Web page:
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I want to make existing .NET applications (WinForms and WebForms) run on 64-bit machines, optimized to take advantage of more memory available on 64-bit machines. What do I need to do to the applications to take advantage of the memory? Do I just select the target CPU as 64-bit? What is the advantage of selecting the target versus just compiling the app for All CPUs and have the .NET optimize the app locally?

Will Crystal Reports (in VS 2008) run optimized for 64-bit and take advantage of the upper memory?

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What does your application do that it needs more than 4 gigs of memory? One thing to consider, Visual Studio (fairly complex application) is a 32 bit app. –  R0MANARMY Apr 7 '10 at 4:03
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You could separate the second question as another question entirely. –  Jon Limjap Apr 7 '10 at 4:03
    
@R0MANARMY actually .NET apps will start failing around 2GB of memory used. I've run into this limitation myself with a very complex call record processing application that needed to quickly burst through a huge backlog of events at startup. The benefit of increased virtual memory really helped there. It's certainly conceivable that a complex report could have a very large footprint. –  Josh Apr 7 '10 at 4:09
    
@Josh Einstein: I definitely didn't know .NET apps start to choke around 2GB (is that on 64 bit OS or 32 bit OS?). I was just curious if user54064 had a particular use case in mind that would benefit from this or a more nebulous "performance gain." –  R0MANARMY Apr 7 '10 at 4:21

3 Answers 3

up vote 6 down vote accepted

You can set the target CPU to "AnyCPU". This will JIT to x86 code on x86 machines and x64 code on x64 machines. Keep in mind that any unmanaged DLL's you reference will very likely cause problems. I have no idea if Crystal Reports takes any dependencies on unmanaged DLL's (it used to be a thin wrapper over ActiveX crap, not sure about now.)

If your application only references managed code that is compiled for AnyCPU you should be fine.

There is no real "advantage" to specifying the CPU architecture up front. It's a way to deal with the fact that you may need to ensure that the application only JIT's to one particular architecture. For example, if you use the Microsoft Jet OLEDB provider and your application is compiled for AnyCPU, on a x64 OS it will fail at runtime because it will run as a x64 process and there is no x64 OLEDB driver for Jet.

In this case, you could force it to target x86 then even on an x64 OS, the application would still JIT to x86.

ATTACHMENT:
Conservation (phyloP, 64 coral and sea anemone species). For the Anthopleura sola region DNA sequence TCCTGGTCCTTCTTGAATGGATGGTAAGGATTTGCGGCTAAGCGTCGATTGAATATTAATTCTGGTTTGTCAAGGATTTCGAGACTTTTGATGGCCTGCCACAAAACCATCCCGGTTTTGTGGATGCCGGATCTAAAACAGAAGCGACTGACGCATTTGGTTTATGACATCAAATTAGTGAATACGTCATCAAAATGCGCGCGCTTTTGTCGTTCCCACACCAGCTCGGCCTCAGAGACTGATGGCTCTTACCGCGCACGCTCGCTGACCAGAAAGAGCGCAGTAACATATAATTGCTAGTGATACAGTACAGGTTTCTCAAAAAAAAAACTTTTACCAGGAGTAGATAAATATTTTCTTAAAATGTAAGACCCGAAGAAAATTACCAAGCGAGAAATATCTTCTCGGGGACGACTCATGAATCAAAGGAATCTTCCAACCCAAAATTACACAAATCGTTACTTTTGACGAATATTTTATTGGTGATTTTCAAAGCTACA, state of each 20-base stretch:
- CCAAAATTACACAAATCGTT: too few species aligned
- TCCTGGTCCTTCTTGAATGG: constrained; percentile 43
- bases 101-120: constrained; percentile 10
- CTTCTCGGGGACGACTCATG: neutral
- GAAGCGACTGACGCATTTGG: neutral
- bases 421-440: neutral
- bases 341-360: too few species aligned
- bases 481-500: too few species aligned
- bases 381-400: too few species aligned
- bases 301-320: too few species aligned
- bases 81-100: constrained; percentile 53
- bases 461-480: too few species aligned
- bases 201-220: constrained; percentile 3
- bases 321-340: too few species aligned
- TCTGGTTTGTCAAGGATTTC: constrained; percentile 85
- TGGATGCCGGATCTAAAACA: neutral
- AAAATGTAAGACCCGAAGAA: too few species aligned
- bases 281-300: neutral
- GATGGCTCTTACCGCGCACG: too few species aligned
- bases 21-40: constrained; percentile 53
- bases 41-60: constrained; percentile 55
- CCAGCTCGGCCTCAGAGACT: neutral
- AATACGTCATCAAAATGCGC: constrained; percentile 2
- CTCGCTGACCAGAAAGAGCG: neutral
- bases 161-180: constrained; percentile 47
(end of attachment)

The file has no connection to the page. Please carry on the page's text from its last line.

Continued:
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+1 - much better than mine –  Michael Shimmins Apr 7 '10 at 4:08
    
I thought .Net Framework runs using WOW on 64bit boxes –  Chris Bednarski Apr 7 '10 at 4:09
    
@KNoodles, no there is a x64 framework. If the entry assembly is compiled for x86 then the whole thing will run in WoW obviously. But the default is to JIT to x64. At least it was until VS 2010 which now defaults to x86 in order to hide the fact that Intellitrace doesn't work in x64. Bleh. –  Josh Apr 7 '10 at 4:12
    
I thought it only JITs to x86 when started from the debugger? –  Simon Buchan Apr 7 '10 at 5:30
    
@Simon, It may be x86 in the DEBUG configuration and AnyCPU in Release I'm not sure. However, it isn't dependent on whether or not it's started from the debugger. The build output of an EXE project by default in 2010 is x86. –  Josh Apr 7 '10 at 6:24

Unless you need conditional compilation to be able to swap out third part components that require native support on different architectures, I would generally recommend leaving it up to the runtime (Any CPU).

The framework on the target machine will take care of it and it makes your life easier rather than having to manage build configuration for various environments.

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There are 2 flavors of CR runtime:

  • Crystal Reports (full version runtime)
  • Crystal Reports Basic (bundles with VS 2005, 2008)

Your 64-bit support will depend on which version you choose for your application.

There are no 64-bit dlls for Crystal Reports XI Release 2 or Crystal Reports 2008. Only the .NET 2005 (CR 10.2) and .NET 2008 (CR 10.5) bundles (CR Basic) are 64-bit. If you need to use the complete Crystal Reports runtime for CR XI or CR 2008 you have to compile your app in 32-bit mode (x86).

SAP link 1

SAP link 2

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